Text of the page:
If you're feeling more confident about the economy and your prospects for the holiday shopping season, it's not because your customers are also feeling cheery.

Traditionally, small business owners across the country are highly concerned with how flush consumers feel heading into the holiday shopping season. After all, this is the time of year when many shops achieve profitability. If consumers aren't feeling so good--particularly around the all important Black Friday shopping holiday--that can spell disaster for just about any small business. 

That's what makes a recent survey of small business owners and retail customers sort of confusing. Per the survey from Raddon Financial Group, a subsidiary of payment technology provider Fiserv, more than half of small business owners said they are beginning to see signs, or even evidence that the economy is improving, compared to 36 percent of consumers. 

And while 41 percent of small business owners say they don't see any indications that the recession is over, that's actually three percentage points lower than the number of consumers who say economic conditions have not improved. Raddon polled 1,200 small business owners and an equivalent number of retail consumers in September and October.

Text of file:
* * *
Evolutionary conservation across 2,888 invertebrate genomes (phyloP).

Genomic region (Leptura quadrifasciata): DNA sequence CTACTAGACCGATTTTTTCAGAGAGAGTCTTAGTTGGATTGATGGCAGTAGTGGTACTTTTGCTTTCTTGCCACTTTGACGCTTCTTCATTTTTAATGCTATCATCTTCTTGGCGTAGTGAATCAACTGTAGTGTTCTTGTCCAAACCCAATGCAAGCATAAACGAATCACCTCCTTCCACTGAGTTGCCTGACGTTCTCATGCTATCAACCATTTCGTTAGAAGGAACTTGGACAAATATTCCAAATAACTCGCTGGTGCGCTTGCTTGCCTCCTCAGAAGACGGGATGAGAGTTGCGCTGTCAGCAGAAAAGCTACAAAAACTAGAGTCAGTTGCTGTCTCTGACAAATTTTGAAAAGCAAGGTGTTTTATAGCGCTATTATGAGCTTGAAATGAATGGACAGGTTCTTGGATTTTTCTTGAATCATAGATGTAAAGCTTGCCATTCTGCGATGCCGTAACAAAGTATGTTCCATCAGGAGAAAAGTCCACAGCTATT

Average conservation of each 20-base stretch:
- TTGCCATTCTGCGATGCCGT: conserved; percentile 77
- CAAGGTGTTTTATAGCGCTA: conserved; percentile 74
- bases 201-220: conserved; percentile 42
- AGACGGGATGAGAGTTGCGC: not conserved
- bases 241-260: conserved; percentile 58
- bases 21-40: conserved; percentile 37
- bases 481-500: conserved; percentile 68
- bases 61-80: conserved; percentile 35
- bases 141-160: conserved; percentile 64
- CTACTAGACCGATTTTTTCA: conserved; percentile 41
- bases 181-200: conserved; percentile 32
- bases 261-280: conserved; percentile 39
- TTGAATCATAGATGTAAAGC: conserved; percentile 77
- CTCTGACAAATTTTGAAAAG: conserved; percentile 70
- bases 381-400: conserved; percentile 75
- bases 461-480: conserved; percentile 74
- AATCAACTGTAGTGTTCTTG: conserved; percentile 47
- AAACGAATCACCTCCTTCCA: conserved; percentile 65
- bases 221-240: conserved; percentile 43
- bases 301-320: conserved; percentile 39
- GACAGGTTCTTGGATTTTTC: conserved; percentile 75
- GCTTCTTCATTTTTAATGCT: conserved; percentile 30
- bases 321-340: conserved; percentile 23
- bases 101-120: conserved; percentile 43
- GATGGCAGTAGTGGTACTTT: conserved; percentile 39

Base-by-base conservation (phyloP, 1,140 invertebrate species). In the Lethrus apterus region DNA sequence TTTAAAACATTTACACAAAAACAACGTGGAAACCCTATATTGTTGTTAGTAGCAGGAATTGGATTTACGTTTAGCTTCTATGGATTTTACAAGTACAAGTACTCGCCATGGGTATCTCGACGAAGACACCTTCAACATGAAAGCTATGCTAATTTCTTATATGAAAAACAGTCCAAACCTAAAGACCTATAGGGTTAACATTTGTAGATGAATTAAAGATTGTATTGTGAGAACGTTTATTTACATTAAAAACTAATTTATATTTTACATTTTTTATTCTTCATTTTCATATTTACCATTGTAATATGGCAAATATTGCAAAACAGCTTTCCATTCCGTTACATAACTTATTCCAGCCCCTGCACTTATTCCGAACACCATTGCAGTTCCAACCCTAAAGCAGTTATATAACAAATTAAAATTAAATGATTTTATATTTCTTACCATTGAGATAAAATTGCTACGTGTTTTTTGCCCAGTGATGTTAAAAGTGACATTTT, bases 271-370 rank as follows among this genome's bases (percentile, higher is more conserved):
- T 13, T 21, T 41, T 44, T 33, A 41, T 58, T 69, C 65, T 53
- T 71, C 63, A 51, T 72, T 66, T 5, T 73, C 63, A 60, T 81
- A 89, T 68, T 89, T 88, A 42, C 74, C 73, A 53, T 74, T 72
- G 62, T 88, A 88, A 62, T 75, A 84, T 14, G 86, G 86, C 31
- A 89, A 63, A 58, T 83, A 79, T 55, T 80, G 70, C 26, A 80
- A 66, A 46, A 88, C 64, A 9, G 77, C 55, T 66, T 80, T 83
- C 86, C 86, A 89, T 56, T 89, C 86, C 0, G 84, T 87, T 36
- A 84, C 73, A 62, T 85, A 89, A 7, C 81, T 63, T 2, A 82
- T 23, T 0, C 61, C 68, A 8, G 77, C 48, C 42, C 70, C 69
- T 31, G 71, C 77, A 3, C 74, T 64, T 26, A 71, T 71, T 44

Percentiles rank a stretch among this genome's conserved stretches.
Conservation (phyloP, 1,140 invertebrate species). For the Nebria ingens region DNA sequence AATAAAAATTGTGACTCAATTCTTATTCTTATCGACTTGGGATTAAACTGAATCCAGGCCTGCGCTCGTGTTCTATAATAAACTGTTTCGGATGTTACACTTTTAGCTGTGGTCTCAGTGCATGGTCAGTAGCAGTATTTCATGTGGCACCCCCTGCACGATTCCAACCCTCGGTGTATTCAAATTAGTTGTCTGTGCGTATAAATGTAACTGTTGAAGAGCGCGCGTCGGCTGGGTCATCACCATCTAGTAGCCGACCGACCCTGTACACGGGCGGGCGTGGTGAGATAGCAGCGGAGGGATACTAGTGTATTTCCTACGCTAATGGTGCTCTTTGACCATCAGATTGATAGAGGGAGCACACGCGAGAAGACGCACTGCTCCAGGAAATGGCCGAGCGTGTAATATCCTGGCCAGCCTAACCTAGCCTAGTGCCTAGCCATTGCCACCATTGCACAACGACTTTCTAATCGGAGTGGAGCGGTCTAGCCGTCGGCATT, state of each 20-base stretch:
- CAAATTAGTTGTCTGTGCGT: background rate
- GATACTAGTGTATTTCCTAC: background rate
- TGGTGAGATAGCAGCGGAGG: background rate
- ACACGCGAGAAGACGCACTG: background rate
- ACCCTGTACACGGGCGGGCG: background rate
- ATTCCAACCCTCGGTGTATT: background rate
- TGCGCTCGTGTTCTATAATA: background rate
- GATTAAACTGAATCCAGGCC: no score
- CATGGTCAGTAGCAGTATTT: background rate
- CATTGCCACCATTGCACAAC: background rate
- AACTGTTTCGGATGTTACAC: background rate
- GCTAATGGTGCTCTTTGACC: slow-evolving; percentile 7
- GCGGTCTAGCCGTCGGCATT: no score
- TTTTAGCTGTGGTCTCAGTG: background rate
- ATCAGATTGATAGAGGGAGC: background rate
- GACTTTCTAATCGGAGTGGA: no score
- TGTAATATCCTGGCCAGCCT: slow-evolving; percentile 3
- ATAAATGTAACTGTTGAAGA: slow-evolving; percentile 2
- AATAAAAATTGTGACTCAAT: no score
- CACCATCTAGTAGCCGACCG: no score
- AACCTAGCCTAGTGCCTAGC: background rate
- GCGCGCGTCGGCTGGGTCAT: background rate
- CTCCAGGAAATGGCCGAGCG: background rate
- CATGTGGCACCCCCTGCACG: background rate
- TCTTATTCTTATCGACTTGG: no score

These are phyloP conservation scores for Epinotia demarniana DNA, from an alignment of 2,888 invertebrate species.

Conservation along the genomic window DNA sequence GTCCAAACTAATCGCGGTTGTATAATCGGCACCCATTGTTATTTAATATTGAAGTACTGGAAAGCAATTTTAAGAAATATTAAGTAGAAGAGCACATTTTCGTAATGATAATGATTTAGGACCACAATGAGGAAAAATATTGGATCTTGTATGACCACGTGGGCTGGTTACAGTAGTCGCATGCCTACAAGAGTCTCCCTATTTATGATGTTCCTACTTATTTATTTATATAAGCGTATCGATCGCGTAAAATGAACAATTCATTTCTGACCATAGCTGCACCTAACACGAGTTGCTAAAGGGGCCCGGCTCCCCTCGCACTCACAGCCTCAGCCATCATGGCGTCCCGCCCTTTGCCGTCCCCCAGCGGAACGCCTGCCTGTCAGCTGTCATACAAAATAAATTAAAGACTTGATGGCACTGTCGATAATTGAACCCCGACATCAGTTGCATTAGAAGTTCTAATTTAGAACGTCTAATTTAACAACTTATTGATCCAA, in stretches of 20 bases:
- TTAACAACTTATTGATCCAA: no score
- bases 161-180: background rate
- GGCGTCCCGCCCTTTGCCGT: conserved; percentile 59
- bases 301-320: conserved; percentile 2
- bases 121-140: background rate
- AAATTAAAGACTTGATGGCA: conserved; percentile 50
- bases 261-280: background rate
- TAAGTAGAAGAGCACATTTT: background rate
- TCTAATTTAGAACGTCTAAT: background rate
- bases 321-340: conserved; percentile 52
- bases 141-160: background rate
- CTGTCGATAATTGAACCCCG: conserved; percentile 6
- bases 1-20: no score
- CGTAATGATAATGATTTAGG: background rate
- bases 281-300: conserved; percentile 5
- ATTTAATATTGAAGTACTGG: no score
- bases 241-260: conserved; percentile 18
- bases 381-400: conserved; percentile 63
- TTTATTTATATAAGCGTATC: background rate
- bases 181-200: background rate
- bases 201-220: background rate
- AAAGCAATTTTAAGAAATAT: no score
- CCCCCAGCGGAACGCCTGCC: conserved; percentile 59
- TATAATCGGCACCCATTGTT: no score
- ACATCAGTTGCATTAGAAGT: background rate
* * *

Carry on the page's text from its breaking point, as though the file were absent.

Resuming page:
So why the disparity? Raddon says it thinks small business owner sentiment may be a leading indicator, and that means consumer sentiment will soon catchup. After all, it's taken years for the unemployment rate to return to its current level of 5 percent, and unemployment has factored into consumer sentiment since 2010, Raddon says.

By contrast, small business confidence seems to be on the rise, Raddon suggests, in part because entrepreneurs are having an easier time getting loans. Over the past three years, half of small business owners reported applying for a loan from banks or another financial institution, with 20 percent applying more than once for financing. Ninety percent successfully received financing, Raddon reports.